I have a list of short strings each identifying a city. Misspellings are very common. The example below shows some of these short strings, along with the correct city they're supposed to match.

string city
amsterdam amsterdam
asmterddam amsterdam
amstterdm amsterdam
new york new york
new yrok new york
nwe york new york
neew york new york
nw york new york

I would like to train a classifier that takes the input string and then predict the most likely city to be identified. However there is a subtlety which is that the correct city will depend not only on the input string, but also on other factors such as the current location of the person, and of which person is writing.

For instance, the following strings could mean different cities based on these other features:

current_location person string city
uk John dratford dartford
uk Jack dartfford dartford
uk Jill datrfrod dartford
norway Jill dartfoord dartford
norway John datrfrod dartfjord
norway James datrfrod dartfjord
sweden Olaf dratfjod dartfjord
uk Olaf dratfoord dartfjord

As we can see, the same input string can mean a different actual city depending on who writes it, and where the writer is currently located. This means that just a fuzzy search using tf-idf wouldn't be enough to make correct predictions.

I'm thinking of two different approaches to implement an appropriate classifier:

  • boosted trees using character n-grams as features + the other categorical features
  • neural network using convolutions on letters + the other categorical features

One advantage here is that the string will always be limited in size (max about 50/60 characters).

One thing I'm struggling with in particular, for the case of boosted trees, is that, how to make the model learn about the order of character n-grams? For instance, the sequence mst coming after the sequence ams is indicative of amsterdam, but I don't know how to give the model a sense of sequence, where this sequence could be anywhere in the string? (e.g. if the input string is aamsterdam then this sequence would be in position 2, instead of position 1).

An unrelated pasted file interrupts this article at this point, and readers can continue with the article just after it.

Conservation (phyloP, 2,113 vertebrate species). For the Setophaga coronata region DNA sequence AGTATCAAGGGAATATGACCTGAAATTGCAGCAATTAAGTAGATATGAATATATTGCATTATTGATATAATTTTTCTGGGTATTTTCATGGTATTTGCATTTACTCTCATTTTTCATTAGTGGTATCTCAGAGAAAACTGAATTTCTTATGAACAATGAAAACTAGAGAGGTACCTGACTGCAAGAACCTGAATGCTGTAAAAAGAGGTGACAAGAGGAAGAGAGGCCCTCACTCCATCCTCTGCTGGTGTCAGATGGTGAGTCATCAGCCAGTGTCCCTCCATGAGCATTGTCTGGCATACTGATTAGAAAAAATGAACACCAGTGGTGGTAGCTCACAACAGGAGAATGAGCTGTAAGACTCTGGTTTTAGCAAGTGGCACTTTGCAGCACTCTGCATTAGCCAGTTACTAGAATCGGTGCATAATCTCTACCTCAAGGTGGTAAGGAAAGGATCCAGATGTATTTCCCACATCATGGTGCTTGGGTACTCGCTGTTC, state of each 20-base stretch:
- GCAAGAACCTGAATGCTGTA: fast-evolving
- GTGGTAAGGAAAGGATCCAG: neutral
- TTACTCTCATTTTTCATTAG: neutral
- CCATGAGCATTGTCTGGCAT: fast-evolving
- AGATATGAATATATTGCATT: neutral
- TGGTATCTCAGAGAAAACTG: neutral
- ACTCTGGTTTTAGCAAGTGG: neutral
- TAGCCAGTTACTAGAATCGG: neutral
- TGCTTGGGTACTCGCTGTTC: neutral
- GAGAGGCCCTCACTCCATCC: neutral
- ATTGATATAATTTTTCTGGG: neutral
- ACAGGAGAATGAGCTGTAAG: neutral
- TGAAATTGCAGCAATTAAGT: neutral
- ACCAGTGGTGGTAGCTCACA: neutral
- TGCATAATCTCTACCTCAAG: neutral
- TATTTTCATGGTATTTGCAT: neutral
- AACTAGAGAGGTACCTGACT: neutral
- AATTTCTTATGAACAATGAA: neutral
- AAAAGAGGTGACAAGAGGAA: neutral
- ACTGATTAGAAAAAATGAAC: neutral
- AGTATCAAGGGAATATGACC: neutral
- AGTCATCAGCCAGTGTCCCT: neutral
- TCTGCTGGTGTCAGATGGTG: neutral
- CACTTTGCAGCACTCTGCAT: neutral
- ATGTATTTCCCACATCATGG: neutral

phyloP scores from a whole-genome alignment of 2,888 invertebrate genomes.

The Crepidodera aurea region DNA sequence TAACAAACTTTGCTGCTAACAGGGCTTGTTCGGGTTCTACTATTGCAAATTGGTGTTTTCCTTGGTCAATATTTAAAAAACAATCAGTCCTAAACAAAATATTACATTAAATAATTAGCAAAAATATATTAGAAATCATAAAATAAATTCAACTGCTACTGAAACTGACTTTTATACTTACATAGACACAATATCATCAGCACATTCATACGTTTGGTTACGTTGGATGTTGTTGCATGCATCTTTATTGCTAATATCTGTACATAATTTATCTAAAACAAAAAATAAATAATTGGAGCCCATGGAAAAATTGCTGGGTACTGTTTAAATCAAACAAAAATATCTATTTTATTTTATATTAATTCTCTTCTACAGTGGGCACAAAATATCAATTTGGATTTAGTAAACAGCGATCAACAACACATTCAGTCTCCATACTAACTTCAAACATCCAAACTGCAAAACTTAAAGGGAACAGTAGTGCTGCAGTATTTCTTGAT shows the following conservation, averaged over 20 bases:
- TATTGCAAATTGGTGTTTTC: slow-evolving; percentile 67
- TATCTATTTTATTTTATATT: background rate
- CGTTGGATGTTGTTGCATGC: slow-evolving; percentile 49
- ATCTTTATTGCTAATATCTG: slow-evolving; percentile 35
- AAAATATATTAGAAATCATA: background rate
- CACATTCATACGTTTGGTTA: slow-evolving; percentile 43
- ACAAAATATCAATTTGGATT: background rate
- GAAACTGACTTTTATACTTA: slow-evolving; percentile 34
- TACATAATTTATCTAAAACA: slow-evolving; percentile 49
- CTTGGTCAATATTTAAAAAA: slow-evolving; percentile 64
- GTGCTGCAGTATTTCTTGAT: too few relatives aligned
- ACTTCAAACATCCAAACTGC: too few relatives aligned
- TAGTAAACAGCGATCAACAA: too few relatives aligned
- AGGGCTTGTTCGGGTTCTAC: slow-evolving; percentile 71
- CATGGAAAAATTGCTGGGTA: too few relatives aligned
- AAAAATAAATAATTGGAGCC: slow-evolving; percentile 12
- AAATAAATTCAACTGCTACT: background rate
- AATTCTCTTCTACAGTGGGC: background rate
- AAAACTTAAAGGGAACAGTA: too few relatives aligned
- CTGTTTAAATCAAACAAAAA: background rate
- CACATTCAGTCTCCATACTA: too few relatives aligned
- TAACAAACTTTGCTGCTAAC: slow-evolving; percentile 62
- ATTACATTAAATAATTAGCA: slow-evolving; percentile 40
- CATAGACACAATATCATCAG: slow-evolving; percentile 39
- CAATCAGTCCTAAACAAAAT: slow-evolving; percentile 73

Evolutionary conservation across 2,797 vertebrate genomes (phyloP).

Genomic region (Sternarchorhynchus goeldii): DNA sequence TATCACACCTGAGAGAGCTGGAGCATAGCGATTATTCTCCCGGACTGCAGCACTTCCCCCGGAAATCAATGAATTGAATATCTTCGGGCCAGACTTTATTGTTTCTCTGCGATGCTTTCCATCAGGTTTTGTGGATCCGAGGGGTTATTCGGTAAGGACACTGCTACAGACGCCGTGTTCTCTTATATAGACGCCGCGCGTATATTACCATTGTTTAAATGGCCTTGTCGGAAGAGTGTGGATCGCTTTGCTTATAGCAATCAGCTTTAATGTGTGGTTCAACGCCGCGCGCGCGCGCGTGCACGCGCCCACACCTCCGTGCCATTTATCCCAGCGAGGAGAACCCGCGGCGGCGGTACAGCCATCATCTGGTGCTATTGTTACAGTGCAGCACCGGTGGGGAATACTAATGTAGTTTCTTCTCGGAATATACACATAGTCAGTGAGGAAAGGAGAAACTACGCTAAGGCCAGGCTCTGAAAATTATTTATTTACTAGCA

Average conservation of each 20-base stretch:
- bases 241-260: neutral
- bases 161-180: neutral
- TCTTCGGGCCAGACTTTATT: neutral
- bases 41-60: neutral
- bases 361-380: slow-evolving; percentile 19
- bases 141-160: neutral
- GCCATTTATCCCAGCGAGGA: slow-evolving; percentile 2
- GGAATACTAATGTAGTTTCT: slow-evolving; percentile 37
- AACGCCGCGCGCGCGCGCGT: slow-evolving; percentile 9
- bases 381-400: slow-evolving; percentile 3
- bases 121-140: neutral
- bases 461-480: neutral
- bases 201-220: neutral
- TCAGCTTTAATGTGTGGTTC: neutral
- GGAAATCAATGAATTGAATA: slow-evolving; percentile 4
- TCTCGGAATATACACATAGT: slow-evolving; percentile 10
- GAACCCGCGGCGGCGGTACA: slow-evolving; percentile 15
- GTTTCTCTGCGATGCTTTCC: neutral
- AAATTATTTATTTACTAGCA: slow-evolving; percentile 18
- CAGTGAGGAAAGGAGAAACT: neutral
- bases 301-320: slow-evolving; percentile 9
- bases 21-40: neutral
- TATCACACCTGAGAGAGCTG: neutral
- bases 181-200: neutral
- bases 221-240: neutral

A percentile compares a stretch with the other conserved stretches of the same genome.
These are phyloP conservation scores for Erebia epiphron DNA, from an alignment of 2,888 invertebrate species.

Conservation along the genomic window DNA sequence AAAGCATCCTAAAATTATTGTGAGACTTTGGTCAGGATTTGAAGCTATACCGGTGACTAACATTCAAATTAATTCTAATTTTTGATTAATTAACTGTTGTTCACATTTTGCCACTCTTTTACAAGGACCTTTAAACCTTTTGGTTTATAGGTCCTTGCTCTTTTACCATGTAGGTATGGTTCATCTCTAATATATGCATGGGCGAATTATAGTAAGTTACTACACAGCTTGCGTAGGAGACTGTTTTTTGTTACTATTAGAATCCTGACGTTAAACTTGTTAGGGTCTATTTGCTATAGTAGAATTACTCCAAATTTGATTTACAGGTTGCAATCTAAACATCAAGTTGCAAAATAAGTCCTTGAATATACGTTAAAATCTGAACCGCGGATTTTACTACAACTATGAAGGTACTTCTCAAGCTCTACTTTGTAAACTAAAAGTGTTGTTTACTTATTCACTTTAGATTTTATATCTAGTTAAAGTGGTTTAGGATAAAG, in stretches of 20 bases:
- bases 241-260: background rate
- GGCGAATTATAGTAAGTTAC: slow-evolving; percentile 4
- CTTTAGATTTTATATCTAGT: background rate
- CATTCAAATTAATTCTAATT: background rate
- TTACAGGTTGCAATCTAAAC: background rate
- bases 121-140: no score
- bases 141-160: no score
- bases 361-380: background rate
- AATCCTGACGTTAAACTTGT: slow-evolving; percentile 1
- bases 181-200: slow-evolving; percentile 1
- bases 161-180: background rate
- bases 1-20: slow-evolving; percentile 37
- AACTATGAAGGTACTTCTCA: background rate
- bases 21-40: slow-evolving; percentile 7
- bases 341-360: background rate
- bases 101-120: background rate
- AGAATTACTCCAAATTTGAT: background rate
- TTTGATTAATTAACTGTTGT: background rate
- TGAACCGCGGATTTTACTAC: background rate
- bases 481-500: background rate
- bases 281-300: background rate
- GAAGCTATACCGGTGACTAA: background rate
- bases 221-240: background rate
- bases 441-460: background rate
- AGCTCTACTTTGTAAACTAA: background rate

So in short, I'd be looking for guidance in the best way to decompose and model the input string, in order to transform it into features usable by either boosted trees or a (convolutional?) neural network, along the other categorical input features.

I'm obviously not looking for a complete solution here, just general guidance would be hugely appreciated.

  • 1
    $\begingroup$ There are at least two possible approaches. One practical. For example, you engineer your candidates according to some rule (edit distance at most k) from a fixed list of cities and engineer some rule based on population/distance of a city and possibly fit some simple classifier. Another one, more interesting, theoretical. You research work on methods for autocomplete. $\endgroup$
    – Valentas
    Commented Oct 7, 2021 at 7:57

1 Answer 1


There are typically many discrete stages in a natural language processing (NLP) pipeline. Two possible stages are normalization and classification. Strings are normalized before being classified. Normalization (aka, standardization) makes string data more consistent. Mapping spelling variates to the same representation is an example. Mapping spelling variations to a consistent representation does not require machine learning. It can be with something like edit distance look-up in a dictionary.

After normalization, classification is more straightforward. Classification models depend on the quality and quantity of features, aka feature engineering. Predicting a city most likely won't happen at the character-level. Modeling at the token-level would probably be more useful.


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